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Fatigue in the harbour towage sector reported

In its latest issue, CHIRP discusses the issue of fatigue, after receiving a report from a seafarer working in the harbour towage sector about the working and rest hours and the feeling of fatigue received from their co-workers.

GPS smoothing: How to remove discrepancies in received positions

Knowing exactly where we are at each time is a key component of safe navigation and the use of GPS and ECDIS provide this capability nowadays, but the continuing trend to rely solely on this means of navigation rather than to cross-check with other independent and reliable navigation techniques introduces a significant risk, CHIRP notes.

CHIRP: Passengers with disabilities on cruise ships

CHIRP has received correspondence from mariners on the standards and experiences related to passengers with disabilities. CHIRP comments that in the absence of any common rules or practices, possibly the best advice is to ensure that all of requirements are known prior to boarding.

Non compliance with COLREGs could lead to collision

In it’s latest issue, CHIRP focuses on two vessels’s crossing situation, while approaching a major port, as one of them didn’t follow the 15th rule of Collision Regulations. With a CPA of less than 0.25nm between the vessels, the report describes the whole procedure that each ship made and the actions taken, in order to avoid an incident.

Chief Engineer refuses engine room rating, gets excluded from duty

In its 57th issue, CHIRP pays attention to an engine room rating operation that had to be conducted by the Chief Engineer, who declined to conduct the operation in the machinery spaces, due to the lack of safety measures, an act that in the beginning led to the Chief Engineer’s exclusion from engine room duties.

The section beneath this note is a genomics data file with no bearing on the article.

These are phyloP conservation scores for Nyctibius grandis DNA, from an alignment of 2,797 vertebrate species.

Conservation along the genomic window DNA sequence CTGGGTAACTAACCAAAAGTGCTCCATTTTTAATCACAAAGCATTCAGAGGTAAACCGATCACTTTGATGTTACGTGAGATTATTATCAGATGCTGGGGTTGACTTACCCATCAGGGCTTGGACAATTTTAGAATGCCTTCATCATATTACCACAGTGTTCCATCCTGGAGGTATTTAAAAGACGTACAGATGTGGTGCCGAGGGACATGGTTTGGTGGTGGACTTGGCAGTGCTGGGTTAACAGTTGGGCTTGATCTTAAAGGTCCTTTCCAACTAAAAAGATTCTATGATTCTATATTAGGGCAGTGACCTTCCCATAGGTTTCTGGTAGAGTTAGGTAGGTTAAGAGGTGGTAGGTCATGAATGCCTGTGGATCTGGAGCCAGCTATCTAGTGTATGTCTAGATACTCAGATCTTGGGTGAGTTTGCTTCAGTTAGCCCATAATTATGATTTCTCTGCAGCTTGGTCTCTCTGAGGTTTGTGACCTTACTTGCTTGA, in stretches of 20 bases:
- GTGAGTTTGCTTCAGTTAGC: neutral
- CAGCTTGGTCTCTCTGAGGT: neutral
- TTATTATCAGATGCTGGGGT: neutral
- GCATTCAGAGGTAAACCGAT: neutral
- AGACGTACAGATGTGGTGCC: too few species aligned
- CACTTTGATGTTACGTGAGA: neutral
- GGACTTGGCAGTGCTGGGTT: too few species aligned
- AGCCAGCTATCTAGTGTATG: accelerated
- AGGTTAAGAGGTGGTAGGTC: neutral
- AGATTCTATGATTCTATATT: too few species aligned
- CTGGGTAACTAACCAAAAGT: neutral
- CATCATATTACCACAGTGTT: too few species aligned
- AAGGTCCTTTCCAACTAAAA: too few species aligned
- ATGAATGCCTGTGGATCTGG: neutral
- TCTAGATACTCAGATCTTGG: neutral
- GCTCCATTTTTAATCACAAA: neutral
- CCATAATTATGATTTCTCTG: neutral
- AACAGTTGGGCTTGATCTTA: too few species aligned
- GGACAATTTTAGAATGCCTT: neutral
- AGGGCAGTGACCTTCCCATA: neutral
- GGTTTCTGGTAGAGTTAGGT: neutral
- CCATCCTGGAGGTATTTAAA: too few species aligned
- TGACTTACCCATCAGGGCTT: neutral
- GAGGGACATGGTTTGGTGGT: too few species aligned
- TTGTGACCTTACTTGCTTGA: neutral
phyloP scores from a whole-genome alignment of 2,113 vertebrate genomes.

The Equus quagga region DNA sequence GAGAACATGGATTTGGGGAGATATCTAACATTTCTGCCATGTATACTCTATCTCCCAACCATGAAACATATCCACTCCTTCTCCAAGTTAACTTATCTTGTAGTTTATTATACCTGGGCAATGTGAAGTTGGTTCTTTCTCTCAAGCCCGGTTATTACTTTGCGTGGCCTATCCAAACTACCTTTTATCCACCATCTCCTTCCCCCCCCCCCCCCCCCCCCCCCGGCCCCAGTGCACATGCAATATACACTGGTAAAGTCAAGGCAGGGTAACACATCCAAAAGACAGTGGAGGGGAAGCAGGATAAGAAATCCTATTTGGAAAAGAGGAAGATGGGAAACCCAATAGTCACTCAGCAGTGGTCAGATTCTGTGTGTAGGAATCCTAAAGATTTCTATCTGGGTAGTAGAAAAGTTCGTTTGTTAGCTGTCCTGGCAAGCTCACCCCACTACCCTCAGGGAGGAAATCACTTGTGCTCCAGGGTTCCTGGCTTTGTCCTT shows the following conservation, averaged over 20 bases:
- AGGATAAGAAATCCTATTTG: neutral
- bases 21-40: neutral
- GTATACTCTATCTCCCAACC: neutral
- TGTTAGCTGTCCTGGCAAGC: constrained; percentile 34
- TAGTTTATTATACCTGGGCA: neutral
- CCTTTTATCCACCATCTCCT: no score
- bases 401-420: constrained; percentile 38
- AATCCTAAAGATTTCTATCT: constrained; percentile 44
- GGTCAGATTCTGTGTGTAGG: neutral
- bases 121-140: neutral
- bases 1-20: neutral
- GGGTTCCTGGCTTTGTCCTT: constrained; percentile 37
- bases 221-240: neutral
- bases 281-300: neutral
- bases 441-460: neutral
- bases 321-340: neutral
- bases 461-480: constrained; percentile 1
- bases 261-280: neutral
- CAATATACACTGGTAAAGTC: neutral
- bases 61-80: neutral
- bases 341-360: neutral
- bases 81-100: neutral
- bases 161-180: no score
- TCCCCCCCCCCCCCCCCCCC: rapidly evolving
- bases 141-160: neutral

CHIRP mostly receives reports from pilots due to lack of safety measures

In its latest issue for November, CHIRP focuses on the reasons why receiving several reports from marine pilots is a constantly-seen phenomenon. Many of the received reports are based on pilot boarding arrangements or pilotage issues, while CHIRP highlights the facts of this usual situation.

Deliberate acts of pollution carried out on board vessel

In its 57th issue CHIRP pays attention to deliberate acts of pollution allegedly carried out on a nightly basis on board a vessel, as reported by a member of the engine room crew. In fact, the reporter told CHIRP that has observed every MARPOL violation on the ship, adding that “at night, the crew throw overboard every kind of waste oil, sludge, bilges, used rags and other garbage including plastic and cans.”


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